(i) Effect of signature. The signature shall constitute a certification that:


(A) The person signing the filing has read the filing;


(B) To the best of his or her knowledge, information, and belief, formed after reasonable inquiry, the filing is well grounded in fact and is warranted by existing law or a good faith argument for the extension, modification, or reversal of existing law; and


(C) The filing is not made for any improper purpose, such as to harass or to cause unnecessary delay or needless increase in the cost of adjudication.


(ii) If a filing is not signed, the Administrative Law Judge (or the Secretary’s designee) shall strike the filing, unless it is signed promptly after the omission is called to the attention of the person making the filing.


(d) Service of written orders or decisions issued by the Administrative Law Judge or Secretary’s designee. Written orders or decisions issued by the Administrative Law Judge or the Secretary’s designee shall be served promptly on each respondent and the Director pursuant to any method of service authorized under paragraph (a) of this section. Service of such orders or decisions shall be made by the Administrative Law Judge or the Secretary’s designee, as appropriate.


§ 501.706 Prepenalty Notice; issuance by Director.

(a) When required. If the Director has reason to believe there has occurred a violation of any provision of parts 500 or 515 of this chapter or a violation of the provisions of any license, ruling, regulation, order, direction or instruction issued by or pursuant to the direction or authorization of the Secretary pursuant to parts 500 or 515 of this chapter or otherwise under the Trading With the Enemy Act, and the Director determines that further civil proceedings are warranted, the Director shall issue a Prepenalty Notice. The Prepenalty Notice may be issued whether or not another agency has taken any action with respect to the matter.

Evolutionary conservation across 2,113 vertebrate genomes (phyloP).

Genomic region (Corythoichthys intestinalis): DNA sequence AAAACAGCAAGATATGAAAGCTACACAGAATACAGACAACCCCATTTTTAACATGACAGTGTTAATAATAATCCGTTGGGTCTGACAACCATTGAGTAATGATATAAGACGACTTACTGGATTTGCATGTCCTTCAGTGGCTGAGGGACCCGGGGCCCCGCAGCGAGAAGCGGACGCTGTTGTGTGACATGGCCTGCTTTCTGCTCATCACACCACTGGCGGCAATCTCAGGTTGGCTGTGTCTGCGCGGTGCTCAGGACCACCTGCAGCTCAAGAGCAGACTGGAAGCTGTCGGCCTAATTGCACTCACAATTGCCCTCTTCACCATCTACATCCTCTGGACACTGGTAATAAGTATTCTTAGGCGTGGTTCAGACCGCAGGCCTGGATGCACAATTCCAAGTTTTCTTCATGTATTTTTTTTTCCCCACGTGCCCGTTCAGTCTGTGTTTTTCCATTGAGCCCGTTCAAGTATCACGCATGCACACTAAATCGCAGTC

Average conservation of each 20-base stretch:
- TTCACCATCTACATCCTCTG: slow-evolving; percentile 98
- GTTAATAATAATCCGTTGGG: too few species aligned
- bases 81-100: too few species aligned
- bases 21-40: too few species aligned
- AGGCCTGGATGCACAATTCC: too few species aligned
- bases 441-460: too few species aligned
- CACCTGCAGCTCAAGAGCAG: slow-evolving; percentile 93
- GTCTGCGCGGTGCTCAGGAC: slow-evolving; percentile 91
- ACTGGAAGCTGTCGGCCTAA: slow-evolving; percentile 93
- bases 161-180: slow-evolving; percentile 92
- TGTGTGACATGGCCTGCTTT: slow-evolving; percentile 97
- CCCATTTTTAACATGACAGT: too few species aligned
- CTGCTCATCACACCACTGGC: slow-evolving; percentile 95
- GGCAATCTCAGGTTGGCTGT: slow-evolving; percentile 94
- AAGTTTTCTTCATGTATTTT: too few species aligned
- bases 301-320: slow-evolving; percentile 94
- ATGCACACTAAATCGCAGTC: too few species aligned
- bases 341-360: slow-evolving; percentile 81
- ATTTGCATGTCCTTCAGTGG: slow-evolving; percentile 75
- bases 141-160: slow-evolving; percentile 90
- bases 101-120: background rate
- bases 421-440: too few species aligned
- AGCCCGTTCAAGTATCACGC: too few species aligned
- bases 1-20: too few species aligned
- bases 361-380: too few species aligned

(b) Contents of notice – (1) Facts of violation. The Prepenalty Notice shall describe the alleged violation, specify the laws and regulations allegedly violated, and state the amount of the proposed monetary penalty.


(2) Right to respond. The Prepenalty Notice shall inform the respondent of respondent’s right to make a written presentation within the time prescribed in § 501.707 as to why the respondent believes there should be no finding of a violation or why, if the respondent admits the violation, a monetary penalty should not be imposed or why, if imposed, the monetary penalty should be in a lesser amount than proposed. The Prepenalty Notice shall also inform the respondent that:


(i) The act of submitting a written response by the respondent is a factor that may result in a lower penalty absent any aggravating factors; and


(ii) If the respondent fails to respond to the Prepenalty Notice within the applicable 60-day period set forth in § 501.707, the Director may proceed with the issuance of a Penalty Notice.


(3) Right to request a hearing. The Prepenalty Notice shall inform the respondent of respondent’s right, if a subsequent Penalty Notice is issued, to request an administrative hearing. The Director will not consider any request for an administrative hearing until a Penalty Notice has been issued.


§ 501.707 Response to Prepenalty Notice.

(a) Deadline for response. (1) The respondent shall have 60 days after the date of service of the Prepenalty Notice pursuant to § 501.705(a) to respond thereto. The response, signed and dated, shall be served as provided in § 501.705(b).


(2) In response to a written request by the respondent, the Director may, at his or her discretion for the purpose of conducting settlement negotiations or for other valid reasons, grant additional time for a respondent to submit a response to the Prepenalty Notice.


(3) The failure to submit a response within the time period set forth in this paragraph (a), including any additional time granted by the Director, shall be deemed to be a waiver of the right to respond to the Prepenalty Notice.